"That was your wrist, this is your arm."
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But it turns out that the Xbox 360 version is much different from the one you're playing. Apparently Brash Entertainment developed it for the PS2/Wii, while Red Tribe handled the 360.
A few notable differences:
-There's no jumping through walls, but the targeting reticule *is* controlled by the left analog stick. You don't use the jump ability that often- mainly to cross a few walkways here and there- but it's easy to quickly leap away from enemies.
-There's no way to block.
-The collectibles are a little confusing. You don't walk up to one and press a button in order to collect it. Instead, all the items (health potions, collectibles, weapons) in the game appear somewhat similar. There's no stat screen when you pause the game, so you have no way of knowing how many you've collected- or how many you're missing. There's also no real order to the way they are displayed in the lair. You have two shelf cases and two tables, but it's not clear which stage each is representing.
-I'm not sure if there's a flamethrower. If there is, I didn't find it on my first playthrough. It also doesn't look like I have any room left for it on my weapons rack.
-There's no way to replay chapters or cutscenes.
-You *can* change the inverted camera controls.
Despite all this, it's a fun little superhero game- provided you find it on sale for a few bucks. It plays like a cheap Xbox title, and for some reason reminds me of a Matrix game. The fight against Samuel L. Jackson was cool, since the battle would periodically 'jump' to a different location. It was also fun to go up against half a dozen enemies, and quickly take them out with relative ease.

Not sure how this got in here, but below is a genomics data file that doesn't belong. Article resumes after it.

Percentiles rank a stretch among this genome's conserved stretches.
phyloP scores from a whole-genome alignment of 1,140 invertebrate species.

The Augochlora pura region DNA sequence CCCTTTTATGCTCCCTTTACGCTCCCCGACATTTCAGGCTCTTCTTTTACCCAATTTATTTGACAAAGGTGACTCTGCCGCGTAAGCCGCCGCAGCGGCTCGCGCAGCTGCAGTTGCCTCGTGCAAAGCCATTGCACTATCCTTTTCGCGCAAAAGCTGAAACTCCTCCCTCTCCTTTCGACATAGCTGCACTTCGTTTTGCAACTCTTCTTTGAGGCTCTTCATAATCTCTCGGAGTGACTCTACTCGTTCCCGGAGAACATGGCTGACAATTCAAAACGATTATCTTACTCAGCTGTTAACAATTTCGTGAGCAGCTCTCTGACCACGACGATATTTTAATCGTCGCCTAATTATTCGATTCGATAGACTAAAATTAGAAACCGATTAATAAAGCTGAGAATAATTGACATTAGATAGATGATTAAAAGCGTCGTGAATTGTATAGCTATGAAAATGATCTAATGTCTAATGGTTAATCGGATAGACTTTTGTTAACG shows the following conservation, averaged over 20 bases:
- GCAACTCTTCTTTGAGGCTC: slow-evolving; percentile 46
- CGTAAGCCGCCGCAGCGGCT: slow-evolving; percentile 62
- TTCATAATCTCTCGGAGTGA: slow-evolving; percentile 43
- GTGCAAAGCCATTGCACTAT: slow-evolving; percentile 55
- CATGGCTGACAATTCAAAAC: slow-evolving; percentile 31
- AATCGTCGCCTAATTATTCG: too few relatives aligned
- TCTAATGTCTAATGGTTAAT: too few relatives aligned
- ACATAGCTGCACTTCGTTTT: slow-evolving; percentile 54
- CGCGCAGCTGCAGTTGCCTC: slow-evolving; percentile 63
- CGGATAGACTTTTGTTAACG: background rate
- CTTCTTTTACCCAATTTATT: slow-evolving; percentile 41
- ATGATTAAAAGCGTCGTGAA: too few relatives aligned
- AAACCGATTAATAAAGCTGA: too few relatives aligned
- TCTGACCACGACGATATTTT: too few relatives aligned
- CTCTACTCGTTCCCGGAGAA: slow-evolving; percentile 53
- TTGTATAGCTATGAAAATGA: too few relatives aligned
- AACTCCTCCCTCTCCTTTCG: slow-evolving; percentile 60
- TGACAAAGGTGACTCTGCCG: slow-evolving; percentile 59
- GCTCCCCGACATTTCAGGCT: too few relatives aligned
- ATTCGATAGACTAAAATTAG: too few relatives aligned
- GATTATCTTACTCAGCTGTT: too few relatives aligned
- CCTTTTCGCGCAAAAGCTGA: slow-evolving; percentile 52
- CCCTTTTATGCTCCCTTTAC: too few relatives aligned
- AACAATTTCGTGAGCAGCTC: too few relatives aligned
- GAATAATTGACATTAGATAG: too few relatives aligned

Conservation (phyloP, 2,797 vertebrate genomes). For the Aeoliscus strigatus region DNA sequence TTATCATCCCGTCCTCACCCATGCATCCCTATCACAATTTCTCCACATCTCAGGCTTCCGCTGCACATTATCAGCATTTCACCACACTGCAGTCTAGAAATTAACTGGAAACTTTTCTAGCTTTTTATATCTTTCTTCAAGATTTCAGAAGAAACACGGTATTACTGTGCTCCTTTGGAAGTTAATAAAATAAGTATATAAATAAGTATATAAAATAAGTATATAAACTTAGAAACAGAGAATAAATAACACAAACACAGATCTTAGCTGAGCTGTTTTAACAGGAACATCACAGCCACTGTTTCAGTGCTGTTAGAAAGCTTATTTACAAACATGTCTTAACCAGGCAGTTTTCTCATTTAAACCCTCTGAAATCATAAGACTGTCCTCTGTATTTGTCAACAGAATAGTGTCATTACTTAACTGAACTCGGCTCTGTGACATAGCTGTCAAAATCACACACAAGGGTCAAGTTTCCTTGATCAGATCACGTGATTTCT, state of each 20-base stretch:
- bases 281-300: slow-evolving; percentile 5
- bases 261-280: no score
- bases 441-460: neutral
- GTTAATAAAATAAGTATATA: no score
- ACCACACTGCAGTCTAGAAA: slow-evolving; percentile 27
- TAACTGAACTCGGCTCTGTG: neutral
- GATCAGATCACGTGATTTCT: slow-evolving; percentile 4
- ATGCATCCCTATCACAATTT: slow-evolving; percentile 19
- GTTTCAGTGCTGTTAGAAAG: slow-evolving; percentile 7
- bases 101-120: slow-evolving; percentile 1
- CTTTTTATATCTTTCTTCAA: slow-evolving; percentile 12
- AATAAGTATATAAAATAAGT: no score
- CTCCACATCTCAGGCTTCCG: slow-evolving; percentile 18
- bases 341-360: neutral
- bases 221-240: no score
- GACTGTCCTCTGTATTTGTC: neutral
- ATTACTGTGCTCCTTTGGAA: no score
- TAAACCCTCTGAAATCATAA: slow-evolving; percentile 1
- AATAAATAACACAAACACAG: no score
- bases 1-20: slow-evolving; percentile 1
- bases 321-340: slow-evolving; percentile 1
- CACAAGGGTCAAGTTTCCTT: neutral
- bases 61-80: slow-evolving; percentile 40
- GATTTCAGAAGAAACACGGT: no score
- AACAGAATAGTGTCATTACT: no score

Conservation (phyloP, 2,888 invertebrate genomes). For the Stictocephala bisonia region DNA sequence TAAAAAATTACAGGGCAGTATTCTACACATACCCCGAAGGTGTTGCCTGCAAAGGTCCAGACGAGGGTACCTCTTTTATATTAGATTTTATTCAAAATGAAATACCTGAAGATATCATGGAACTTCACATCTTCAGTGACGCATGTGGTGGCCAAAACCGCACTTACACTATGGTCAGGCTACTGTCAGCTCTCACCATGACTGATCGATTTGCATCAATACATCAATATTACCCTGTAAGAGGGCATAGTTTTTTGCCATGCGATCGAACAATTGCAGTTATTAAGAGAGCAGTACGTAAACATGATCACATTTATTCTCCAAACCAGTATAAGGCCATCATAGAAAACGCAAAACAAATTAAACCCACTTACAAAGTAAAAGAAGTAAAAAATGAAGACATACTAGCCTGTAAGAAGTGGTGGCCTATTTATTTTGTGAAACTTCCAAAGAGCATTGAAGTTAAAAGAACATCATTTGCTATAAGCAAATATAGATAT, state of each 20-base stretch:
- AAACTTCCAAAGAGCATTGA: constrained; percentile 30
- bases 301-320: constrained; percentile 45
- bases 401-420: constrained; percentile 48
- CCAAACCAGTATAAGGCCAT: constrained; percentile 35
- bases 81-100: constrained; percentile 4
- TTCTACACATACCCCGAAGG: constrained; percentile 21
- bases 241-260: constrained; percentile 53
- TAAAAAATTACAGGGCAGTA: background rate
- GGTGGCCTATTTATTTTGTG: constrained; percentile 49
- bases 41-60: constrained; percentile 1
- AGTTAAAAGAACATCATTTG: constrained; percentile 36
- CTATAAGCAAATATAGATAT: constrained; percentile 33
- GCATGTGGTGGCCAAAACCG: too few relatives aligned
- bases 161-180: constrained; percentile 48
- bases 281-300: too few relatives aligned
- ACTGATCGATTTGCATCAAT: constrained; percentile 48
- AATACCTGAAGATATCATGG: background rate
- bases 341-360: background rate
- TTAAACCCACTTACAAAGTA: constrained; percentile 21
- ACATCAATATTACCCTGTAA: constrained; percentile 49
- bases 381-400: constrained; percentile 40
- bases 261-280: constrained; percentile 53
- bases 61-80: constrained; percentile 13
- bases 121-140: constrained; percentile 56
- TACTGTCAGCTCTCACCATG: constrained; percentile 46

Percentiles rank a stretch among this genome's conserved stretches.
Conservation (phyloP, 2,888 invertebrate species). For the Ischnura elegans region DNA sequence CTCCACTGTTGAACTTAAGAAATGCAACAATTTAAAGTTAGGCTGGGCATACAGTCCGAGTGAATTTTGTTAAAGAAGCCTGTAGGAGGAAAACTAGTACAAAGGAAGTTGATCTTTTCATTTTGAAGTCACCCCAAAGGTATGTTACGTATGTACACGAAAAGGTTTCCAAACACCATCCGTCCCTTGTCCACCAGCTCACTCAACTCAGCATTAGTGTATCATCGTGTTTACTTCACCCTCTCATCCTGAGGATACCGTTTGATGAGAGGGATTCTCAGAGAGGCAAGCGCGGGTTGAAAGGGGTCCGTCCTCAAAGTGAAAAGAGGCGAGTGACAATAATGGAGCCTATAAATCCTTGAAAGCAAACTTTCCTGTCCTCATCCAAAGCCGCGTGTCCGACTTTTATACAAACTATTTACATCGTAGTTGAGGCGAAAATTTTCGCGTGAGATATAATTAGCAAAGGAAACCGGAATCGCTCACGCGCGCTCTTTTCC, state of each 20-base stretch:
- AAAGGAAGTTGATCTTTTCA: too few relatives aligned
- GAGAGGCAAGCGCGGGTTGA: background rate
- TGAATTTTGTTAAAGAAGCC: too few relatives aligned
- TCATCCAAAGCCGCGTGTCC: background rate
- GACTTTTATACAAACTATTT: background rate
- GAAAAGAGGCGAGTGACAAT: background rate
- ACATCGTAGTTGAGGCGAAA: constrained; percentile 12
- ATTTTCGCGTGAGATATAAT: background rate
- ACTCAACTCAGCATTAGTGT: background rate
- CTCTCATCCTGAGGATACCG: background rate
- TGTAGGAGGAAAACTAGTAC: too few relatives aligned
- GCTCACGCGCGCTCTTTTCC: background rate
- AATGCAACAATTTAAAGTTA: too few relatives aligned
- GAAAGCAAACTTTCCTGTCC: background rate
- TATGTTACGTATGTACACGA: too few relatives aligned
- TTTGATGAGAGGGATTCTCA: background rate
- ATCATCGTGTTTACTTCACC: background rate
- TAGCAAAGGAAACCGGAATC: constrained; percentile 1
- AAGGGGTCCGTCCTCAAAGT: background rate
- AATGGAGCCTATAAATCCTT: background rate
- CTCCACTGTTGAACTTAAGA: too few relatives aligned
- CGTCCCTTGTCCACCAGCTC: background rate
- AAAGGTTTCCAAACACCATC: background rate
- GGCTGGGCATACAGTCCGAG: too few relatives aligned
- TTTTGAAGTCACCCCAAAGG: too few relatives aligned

I also have to say that I never had any problem with the camera, so I'm guessing that was a problem exclusive to the PS2/Wii version.
That is interesting. The differences between the PS2 version and the Xbox 360 version are quite significant, for me at least. This is a short game and the option to replay chapters is something that extends the replay value.
After reading that list of differences, I am of the opinion that the PS2 version is a smidgeon more entertaining despite the superior graphics of the 360. I wonder how the Wii version turned out. I thought that the jumping ability may be more accessible if the Wii-mote allowed for jump targeting.
I still have to finish the finale to complete the game. I enjoy the fight against Roland as well. I wonder if Samuel L. Jackson did the voice work for this game. The actor from the movie who played Griffin added his voice to the game. That was a nice touch.
There are times when I want to play a video game, but something that doesn't require a lot of time, Just something to pass the time and Jumper: Griffin's Story fits the bill. The music always gets stuck in my head after a play which isn't exactly a bad thing.
The lack of a level select is disappointing. However, after beating the game, you automatically replay using the most powerful weapon acquired. This means you can really speed through the levels, which makes selecting levels less of an issue. It also means that you REALLY feel like a jumper- and someone that is far too powerful for the enemy.